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All You Need to Know about IFSC Codes in India

by Alex Hales

If you have transferred money to any bank account, you must be familiar with the term “IFSC code” and might have seen it on your bank passbook. Every bank gives its customers a specific digit code known as the IFSC code. For example, SBI has its own SBI IFSC Code. If you do not know your IFSC code, you can easily find it using an IFSC code finder online. Since online banking dominates the market, all the banks have improved the accuracy and security of such transactions. You only need to know the IFSC code of the bank you are transferring money. 

What is an IFSC code? 

Indian Financial System Code (IFSC) is a code. When sending money via RTGS, NEFT, or IMPS, the IFSC code is useful. It is primarily used to identify every bank branch that is a part of the Reserve Bank of India’s NEFT network.

The eleven digits of the IFSC code are divided into subparts. For example, for SBI IFSC Code, the digits would be SBIN0005943. The first four alphabetic characters identify the SBI IFSC Code; the last six numeric or alphanumeric characters are the branch code. The fifth character in every IFSC code, which is always zero, is always the same.

How do you get your IFSC code? 

It is simple to search for the IFSC code. For instance, if you have a State Bank of India (SBI) account and have an SBI IFSC Code, the IFSC number will be printed on both the front page of your bank passbook and your chequebook. If you have your bank account and are still unaware of your IFSC code, you can easily find your IFSC code online through the IFSC code finder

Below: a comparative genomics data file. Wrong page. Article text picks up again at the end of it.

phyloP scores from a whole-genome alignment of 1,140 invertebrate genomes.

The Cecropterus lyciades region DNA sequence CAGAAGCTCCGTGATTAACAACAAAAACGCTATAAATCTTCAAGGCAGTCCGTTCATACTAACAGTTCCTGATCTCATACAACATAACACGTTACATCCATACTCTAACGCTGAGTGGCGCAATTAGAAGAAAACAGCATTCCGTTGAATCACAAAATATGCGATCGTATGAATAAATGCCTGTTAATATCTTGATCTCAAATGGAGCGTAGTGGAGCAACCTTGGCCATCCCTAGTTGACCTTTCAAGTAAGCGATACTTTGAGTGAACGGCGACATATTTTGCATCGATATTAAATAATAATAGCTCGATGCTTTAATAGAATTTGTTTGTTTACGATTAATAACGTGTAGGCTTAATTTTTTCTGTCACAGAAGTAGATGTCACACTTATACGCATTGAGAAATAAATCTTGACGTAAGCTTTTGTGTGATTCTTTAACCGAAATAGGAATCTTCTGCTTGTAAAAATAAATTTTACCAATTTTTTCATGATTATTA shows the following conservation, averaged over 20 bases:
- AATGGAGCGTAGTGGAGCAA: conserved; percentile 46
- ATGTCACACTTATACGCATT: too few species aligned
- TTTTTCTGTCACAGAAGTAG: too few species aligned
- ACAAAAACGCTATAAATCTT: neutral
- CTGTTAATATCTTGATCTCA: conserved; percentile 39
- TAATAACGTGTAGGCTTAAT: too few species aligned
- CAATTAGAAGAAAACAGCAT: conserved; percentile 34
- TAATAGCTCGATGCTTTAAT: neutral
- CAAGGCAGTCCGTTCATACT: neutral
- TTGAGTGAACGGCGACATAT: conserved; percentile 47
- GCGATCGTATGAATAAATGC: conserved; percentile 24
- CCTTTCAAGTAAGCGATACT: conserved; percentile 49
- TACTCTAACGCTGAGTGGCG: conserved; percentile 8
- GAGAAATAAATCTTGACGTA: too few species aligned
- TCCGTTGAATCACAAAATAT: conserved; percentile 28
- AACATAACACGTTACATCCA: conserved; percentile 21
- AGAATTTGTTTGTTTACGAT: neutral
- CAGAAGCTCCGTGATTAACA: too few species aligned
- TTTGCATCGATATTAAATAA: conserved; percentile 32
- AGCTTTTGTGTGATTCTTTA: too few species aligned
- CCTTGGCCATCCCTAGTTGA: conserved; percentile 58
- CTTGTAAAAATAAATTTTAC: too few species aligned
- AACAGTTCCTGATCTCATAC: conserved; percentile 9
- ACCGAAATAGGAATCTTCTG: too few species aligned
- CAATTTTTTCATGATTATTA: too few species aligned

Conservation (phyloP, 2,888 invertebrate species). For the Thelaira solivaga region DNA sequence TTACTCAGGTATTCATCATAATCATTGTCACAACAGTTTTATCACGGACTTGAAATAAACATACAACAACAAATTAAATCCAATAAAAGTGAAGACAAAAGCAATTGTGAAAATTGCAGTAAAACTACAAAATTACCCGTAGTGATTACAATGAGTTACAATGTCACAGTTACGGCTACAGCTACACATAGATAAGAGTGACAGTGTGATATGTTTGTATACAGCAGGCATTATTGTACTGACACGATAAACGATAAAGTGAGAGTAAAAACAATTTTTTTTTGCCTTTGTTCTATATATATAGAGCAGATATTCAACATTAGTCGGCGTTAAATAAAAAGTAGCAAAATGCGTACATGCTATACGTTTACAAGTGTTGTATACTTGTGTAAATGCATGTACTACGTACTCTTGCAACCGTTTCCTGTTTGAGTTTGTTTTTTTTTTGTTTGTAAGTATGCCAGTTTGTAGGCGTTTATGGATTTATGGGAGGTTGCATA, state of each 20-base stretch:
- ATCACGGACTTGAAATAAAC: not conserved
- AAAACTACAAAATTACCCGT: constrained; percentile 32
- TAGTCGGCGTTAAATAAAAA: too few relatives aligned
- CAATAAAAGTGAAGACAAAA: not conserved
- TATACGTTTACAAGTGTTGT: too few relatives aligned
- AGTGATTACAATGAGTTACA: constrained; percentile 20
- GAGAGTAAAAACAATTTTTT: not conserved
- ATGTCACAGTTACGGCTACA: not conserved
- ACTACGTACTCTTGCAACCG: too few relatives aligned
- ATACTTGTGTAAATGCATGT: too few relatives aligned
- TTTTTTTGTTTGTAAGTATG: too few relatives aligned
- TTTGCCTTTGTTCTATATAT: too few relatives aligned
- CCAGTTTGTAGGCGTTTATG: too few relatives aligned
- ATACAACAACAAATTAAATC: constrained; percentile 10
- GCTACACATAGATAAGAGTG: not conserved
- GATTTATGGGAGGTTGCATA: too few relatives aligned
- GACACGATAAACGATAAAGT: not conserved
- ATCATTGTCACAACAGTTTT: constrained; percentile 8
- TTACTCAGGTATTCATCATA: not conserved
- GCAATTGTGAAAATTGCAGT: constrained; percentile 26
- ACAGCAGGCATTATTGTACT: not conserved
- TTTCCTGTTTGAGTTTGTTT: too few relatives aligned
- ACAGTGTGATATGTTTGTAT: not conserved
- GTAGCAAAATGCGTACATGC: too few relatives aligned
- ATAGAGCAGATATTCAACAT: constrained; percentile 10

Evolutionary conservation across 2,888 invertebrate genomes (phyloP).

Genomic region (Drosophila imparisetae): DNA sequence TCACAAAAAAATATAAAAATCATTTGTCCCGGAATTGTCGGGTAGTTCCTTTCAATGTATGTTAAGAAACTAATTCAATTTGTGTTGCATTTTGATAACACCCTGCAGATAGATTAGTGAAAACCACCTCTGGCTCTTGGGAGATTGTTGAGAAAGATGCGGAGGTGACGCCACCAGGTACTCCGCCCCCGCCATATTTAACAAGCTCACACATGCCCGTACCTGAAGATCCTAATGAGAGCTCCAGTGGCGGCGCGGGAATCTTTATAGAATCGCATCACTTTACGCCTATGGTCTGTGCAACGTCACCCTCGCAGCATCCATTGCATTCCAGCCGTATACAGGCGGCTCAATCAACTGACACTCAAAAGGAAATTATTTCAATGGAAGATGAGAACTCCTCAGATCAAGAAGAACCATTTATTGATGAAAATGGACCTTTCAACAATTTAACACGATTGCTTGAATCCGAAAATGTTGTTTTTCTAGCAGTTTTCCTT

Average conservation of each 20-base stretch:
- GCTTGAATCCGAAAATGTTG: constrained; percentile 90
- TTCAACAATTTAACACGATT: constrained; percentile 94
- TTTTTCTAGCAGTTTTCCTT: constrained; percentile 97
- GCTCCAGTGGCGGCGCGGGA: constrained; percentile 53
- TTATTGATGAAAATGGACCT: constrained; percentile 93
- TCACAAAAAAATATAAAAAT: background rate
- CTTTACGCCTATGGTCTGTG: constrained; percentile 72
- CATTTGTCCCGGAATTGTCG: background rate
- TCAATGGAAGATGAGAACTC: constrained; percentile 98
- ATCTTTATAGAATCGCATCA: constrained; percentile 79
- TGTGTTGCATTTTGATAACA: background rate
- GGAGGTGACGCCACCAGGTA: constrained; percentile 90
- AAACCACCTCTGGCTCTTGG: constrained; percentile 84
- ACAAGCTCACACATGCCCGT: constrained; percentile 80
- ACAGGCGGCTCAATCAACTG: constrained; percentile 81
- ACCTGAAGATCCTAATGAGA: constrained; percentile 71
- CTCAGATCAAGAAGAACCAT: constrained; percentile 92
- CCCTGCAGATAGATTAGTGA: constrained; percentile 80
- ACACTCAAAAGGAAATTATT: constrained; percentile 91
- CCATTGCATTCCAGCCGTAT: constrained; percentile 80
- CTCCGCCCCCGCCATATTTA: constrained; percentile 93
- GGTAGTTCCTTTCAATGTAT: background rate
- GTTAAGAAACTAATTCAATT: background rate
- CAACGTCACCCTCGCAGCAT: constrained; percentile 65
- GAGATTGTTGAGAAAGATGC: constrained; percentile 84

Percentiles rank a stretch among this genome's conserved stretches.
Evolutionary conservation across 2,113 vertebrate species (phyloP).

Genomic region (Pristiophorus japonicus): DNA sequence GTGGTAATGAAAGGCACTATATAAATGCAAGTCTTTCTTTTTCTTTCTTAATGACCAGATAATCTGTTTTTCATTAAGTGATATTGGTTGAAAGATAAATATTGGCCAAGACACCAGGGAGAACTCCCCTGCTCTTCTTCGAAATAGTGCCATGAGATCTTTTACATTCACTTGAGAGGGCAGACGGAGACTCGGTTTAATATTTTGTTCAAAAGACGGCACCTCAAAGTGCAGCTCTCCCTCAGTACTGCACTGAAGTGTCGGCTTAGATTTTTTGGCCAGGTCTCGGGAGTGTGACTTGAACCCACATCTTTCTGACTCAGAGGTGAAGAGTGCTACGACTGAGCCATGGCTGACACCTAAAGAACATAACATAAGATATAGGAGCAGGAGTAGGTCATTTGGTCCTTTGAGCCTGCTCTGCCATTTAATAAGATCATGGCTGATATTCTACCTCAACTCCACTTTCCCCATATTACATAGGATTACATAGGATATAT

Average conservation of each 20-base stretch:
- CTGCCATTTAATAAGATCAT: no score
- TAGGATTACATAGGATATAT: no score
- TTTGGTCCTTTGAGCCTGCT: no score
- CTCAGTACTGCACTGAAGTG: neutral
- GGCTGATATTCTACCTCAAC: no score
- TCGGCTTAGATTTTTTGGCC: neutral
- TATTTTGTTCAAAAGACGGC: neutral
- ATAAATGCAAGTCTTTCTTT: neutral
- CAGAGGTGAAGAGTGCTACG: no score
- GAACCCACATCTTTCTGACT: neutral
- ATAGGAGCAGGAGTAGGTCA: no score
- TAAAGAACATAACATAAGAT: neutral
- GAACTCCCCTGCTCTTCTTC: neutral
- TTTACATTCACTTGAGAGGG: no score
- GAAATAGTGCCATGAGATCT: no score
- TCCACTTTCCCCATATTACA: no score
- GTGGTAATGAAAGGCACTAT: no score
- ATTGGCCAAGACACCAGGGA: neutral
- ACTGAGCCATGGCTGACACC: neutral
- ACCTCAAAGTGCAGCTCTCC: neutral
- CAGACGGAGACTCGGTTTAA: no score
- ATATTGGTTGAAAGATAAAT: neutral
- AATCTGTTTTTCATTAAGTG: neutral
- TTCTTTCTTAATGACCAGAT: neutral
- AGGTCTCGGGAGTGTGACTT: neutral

Why do you need an IFSC code? 

Once you get your IFSC code from the IFSC code finder, you also need to understand how useful it is and for what it is used. Following are some of the importance of an IFSC code. 

  • The RBI can use this straightforward code to track, maintain, and keep track of all electronic financial transactions, including RTGS, NEFT, and IMPS.
  • It serves as a confirmation parameter for incoming funds and ensures they have been correctly routed.
  • Without an IFSC code, a fund transfer cannot be started. Additionally, it is environmentally friendly because everything is done online and without paper.
  • It helps in initiating a less time-consuming process.
  • All kinds of payments, such as travel and paying bills, can be easily done with an IFSC code. 

How can you transfer money using an IFSC code? 

NEFT, RTGS, and IMPS are the three main electronic fund transfer methods that employ IFSC codes to transmit money. Customers can move funds from one account to another using these electronic fund transfer methods swiftly, easily, and without errors. If you have a bank IFSC code, for example, SBI IFSC Code, do you know how you can use that 11-digit number to transfer money? 

Here are the three methods through which you can transfer money using an IFSC code:

  1. NEFT – Funds can be paid via National Electronic Fund Transfer (NEFT) to the accounts of all Indian banks that support NEFT. All NEFT settlements are in batches.
  2. RTGS – A cash transfer method called Real Time Gross Settlement (RTGS) makes it possible to instantly send and receive money on an individual basis.
  3. IMPS – A real-time electronic cash transfer mechanism called Immediate Payment Service (IMPS) allows money to be transferred at any time, around the clock, to a payee’s or beneficiary’s account.


Using an IFSC code finder or the account number, you can find the IFSC code. You must enter the SBI IFSC Code number for the bank holding your account if it is in India. All Indian banks use it to set up electronic payments, including NEFT and Real-time Gross Settlement (RTGS) payments. 


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